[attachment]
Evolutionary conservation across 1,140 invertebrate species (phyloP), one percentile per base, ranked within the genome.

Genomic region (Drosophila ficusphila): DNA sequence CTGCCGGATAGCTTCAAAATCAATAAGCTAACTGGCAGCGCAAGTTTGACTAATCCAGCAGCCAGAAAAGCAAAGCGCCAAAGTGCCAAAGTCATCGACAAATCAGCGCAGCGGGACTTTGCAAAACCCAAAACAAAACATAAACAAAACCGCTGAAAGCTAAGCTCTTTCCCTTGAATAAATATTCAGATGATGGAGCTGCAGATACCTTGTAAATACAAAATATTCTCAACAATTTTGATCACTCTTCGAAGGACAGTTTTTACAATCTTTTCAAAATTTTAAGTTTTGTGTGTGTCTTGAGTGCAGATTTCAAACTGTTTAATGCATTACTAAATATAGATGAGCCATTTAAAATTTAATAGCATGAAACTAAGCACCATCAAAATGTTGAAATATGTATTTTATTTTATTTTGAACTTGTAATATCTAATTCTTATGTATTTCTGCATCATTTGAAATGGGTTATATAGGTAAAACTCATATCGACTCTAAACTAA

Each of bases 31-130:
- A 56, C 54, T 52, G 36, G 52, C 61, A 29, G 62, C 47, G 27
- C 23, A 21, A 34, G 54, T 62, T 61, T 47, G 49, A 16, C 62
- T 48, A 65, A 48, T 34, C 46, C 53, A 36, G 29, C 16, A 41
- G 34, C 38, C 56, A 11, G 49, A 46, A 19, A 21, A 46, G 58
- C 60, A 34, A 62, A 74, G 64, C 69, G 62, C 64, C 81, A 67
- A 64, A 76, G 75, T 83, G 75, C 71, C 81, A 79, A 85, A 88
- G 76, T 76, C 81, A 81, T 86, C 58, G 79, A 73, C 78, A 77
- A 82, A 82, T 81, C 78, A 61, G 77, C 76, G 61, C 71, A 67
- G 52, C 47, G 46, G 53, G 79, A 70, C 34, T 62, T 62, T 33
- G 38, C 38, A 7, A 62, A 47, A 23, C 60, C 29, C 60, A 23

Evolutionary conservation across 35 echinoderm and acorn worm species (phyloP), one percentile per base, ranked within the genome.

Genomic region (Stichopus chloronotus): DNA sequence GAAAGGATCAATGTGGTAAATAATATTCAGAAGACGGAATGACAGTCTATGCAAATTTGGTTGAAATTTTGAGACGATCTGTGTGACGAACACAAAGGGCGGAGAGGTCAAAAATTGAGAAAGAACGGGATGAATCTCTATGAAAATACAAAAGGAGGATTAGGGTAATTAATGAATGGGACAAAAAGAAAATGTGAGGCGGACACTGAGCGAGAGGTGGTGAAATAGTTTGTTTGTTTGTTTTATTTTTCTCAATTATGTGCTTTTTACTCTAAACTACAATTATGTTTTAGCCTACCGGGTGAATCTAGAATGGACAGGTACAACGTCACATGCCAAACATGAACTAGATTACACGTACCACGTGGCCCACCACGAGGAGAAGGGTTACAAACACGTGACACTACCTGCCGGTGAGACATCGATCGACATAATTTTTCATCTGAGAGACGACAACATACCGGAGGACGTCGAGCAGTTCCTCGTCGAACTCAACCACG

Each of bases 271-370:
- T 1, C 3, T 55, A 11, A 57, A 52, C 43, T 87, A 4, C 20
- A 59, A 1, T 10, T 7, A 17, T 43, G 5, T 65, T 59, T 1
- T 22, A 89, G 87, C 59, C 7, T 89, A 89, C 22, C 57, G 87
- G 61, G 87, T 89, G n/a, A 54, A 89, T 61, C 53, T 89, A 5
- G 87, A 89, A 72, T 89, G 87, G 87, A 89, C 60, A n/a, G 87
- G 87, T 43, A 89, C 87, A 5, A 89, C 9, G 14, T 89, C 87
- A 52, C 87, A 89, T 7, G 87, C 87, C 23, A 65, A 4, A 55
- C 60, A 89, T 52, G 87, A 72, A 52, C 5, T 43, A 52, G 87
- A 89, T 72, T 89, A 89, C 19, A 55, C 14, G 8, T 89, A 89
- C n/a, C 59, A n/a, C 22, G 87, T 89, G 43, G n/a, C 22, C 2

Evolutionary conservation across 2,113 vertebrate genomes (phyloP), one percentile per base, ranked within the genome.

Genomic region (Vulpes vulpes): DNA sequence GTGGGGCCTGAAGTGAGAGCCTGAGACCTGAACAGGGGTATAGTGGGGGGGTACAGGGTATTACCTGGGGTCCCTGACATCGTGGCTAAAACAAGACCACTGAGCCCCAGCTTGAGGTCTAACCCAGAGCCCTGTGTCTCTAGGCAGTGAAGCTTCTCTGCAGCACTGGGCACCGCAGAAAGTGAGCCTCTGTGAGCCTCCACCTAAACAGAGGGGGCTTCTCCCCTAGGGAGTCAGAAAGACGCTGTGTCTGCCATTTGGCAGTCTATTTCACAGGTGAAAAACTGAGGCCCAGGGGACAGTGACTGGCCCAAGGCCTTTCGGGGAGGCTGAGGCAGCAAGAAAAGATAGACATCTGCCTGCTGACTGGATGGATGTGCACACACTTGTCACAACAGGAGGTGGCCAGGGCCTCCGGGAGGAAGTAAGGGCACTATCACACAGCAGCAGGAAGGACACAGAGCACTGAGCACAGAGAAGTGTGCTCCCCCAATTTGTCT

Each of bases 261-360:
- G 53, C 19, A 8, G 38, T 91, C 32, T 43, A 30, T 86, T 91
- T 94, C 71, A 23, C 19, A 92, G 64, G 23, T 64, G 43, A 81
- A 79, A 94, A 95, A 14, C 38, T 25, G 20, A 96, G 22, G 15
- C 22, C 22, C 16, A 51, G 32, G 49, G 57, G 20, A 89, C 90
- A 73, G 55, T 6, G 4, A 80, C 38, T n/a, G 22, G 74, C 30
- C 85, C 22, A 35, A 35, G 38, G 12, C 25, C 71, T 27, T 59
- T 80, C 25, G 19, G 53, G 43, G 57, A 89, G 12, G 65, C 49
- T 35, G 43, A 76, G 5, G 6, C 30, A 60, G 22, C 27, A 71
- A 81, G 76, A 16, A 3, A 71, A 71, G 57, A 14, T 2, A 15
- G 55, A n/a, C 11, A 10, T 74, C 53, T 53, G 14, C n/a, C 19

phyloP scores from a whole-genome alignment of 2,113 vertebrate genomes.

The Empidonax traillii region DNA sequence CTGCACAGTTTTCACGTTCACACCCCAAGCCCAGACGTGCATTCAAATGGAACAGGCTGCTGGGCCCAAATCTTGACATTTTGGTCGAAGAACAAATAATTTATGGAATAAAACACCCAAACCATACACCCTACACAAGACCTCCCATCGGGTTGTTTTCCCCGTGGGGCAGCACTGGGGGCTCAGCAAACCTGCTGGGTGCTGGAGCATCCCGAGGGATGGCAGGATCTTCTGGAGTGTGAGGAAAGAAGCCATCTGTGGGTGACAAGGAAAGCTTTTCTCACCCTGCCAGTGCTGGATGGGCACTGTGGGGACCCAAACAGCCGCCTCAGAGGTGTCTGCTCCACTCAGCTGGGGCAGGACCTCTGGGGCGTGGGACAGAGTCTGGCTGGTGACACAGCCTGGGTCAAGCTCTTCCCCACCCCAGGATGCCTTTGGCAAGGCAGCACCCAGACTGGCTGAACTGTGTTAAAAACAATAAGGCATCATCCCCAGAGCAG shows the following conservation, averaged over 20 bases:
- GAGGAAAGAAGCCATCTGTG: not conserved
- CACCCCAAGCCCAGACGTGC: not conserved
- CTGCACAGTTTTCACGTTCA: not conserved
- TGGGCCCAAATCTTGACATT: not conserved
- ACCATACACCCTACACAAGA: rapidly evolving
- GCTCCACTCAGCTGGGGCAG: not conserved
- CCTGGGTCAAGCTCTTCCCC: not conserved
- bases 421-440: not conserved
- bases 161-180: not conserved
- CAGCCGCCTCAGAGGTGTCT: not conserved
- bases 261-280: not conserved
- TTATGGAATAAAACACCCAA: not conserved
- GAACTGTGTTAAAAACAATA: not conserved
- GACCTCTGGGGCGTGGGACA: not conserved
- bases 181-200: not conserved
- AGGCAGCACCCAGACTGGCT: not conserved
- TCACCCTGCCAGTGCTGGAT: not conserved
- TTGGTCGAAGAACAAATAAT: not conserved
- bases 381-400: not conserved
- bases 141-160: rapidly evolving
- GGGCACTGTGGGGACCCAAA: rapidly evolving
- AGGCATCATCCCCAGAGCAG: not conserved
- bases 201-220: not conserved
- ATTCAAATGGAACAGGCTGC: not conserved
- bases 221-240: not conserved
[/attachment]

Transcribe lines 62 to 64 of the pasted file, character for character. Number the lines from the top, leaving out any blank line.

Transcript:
- GGGCACTGTGGGGACCCAAA: rapidly evolving
- AGGCATCATCCCCAGAGCAG: not conserved
- bases 201-220: not conserved